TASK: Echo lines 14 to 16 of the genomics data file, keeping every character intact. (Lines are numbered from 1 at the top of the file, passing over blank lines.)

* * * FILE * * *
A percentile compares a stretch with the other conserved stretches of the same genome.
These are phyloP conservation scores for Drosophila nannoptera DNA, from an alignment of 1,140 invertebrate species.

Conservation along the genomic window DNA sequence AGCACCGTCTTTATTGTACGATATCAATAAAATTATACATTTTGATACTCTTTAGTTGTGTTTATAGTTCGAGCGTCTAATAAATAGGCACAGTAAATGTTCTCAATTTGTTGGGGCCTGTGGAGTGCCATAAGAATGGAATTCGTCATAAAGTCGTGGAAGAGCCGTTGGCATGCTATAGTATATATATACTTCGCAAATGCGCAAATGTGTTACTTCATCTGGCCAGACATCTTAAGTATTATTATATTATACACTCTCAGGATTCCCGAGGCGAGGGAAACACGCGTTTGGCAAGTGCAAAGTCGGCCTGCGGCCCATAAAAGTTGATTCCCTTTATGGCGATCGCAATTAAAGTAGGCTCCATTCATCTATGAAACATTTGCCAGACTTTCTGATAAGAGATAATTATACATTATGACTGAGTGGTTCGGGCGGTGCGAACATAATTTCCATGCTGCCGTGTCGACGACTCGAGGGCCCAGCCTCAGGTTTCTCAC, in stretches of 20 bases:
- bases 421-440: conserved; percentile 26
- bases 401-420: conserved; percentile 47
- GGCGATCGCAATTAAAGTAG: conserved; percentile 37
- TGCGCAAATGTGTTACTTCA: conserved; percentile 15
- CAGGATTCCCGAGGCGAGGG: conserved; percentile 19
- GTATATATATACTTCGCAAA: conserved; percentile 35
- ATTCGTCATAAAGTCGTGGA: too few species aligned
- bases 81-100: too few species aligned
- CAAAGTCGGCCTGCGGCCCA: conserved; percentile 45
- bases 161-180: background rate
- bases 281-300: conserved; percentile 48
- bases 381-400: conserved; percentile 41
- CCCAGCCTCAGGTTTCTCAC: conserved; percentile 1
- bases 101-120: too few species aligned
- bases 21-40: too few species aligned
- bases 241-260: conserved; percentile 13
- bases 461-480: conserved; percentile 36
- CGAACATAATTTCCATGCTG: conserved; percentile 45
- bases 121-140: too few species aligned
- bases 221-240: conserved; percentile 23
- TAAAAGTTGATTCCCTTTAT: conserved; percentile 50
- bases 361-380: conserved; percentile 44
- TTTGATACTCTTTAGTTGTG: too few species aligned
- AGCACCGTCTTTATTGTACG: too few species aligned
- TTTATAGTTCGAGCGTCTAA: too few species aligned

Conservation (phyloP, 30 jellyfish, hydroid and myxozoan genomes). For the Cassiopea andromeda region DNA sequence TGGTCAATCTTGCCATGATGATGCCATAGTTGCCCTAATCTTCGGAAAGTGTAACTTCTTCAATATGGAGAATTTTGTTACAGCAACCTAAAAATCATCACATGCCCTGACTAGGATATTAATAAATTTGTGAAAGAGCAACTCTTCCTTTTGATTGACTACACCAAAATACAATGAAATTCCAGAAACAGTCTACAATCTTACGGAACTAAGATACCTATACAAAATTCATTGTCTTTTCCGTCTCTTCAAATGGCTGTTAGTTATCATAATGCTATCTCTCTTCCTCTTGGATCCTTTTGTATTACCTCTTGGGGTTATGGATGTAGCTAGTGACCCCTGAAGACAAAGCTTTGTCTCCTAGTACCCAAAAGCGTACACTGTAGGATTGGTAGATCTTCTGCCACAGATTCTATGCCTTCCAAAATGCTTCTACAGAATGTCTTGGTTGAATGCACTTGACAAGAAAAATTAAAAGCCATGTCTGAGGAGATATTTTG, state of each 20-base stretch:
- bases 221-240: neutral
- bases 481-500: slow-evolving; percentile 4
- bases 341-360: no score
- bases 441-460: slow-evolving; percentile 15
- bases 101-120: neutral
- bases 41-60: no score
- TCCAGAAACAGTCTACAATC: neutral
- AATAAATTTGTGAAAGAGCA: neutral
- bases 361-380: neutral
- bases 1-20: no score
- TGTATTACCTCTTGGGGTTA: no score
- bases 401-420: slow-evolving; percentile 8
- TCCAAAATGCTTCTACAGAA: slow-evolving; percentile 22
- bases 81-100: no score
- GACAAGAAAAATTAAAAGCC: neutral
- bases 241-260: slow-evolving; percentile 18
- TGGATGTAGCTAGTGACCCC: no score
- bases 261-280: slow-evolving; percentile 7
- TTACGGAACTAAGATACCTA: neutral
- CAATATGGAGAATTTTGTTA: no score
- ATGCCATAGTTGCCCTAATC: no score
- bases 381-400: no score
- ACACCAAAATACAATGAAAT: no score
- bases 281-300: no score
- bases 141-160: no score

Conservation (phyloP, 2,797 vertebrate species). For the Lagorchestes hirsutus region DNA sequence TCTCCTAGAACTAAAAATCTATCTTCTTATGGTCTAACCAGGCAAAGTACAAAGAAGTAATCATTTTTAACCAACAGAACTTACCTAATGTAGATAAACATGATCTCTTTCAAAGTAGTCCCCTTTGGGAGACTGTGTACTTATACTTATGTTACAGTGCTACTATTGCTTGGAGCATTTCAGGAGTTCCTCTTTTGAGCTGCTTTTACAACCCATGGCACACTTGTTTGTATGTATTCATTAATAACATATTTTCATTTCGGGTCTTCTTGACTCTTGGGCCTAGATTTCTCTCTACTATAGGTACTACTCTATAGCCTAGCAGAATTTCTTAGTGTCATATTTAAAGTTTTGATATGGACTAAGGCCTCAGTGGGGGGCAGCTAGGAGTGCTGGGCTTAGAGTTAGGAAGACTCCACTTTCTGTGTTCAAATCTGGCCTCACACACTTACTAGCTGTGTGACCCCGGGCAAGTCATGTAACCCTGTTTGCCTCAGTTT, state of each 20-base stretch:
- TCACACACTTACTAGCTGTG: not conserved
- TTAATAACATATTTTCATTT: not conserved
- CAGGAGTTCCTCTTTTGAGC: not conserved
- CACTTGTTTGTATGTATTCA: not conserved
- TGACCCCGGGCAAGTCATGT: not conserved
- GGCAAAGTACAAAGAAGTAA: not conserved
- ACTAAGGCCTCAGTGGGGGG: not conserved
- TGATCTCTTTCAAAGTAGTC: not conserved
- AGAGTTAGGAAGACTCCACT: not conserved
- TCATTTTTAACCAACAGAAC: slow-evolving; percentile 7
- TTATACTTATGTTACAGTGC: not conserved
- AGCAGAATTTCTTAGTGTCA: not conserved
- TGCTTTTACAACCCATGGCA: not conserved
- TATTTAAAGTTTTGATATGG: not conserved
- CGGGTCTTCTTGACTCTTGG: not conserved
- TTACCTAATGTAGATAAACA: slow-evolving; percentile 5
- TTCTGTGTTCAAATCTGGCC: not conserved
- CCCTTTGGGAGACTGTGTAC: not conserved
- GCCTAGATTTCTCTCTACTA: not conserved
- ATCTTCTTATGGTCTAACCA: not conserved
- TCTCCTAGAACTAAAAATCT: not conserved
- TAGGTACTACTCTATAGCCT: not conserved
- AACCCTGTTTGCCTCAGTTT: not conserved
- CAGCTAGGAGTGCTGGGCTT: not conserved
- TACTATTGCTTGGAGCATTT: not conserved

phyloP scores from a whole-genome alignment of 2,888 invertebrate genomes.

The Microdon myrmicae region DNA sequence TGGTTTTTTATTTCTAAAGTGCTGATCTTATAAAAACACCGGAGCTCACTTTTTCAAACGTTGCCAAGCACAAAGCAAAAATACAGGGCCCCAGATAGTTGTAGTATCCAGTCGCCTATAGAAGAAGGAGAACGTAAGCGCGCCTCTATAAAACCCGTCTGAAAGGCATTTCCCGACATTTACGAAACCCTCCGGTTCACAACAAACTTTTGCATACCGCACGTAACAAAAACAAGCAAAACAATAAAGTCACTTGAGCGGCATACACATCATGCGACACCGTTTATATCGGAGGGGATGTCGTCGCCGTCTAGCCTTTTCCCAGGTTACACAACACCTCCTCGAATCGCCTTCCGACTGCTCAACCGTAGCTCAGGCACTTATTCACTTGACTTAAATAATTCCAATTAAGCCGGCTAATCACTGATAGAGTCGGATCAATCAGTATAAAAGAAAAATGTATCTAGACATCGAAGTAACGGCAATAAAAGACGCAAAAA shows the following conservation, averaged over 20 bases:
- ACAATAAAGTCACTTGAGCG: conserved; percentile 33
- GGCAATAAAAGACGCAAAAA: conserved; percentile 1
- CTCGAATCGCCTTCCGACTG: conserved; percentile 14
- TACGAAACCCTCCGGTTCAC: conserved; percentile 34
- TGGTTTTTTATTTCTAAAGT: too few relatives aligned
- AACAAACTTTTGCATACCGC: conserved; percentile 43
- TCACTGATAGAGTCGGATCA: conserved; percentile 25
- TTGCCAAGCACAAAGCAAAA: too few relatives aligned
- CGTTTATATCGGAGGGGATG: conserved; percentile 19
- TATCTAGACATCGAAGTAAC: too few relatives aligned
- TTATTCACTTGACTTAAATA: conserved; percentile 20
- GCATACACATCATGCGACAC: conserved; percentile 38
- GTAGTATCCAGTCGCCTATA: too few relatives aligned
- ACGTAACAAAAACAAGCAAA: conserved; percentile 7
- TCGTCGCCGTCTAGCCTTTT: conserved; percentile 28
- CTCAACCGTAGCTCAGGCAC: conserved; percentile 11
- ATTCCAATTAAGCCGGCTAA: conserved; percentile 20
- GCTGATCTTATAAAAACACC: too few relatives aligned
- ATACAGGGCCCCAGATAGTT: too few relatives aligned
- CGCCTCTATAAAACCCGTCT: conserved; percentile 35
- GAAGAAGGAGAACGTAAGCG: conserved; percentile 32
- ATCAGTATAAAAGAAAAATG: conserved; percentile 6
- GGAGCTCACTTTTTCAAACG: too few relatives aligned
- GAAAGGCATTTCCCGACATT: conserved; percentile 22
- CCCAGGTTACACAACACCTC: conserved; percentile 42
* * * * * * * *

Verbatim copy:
- bases 281-300: conserved; percentile 48
- bases 381-400: conserved; percentile 41
- CCCAGCCTCAGGTTTCTCAC: conserved; percentile 1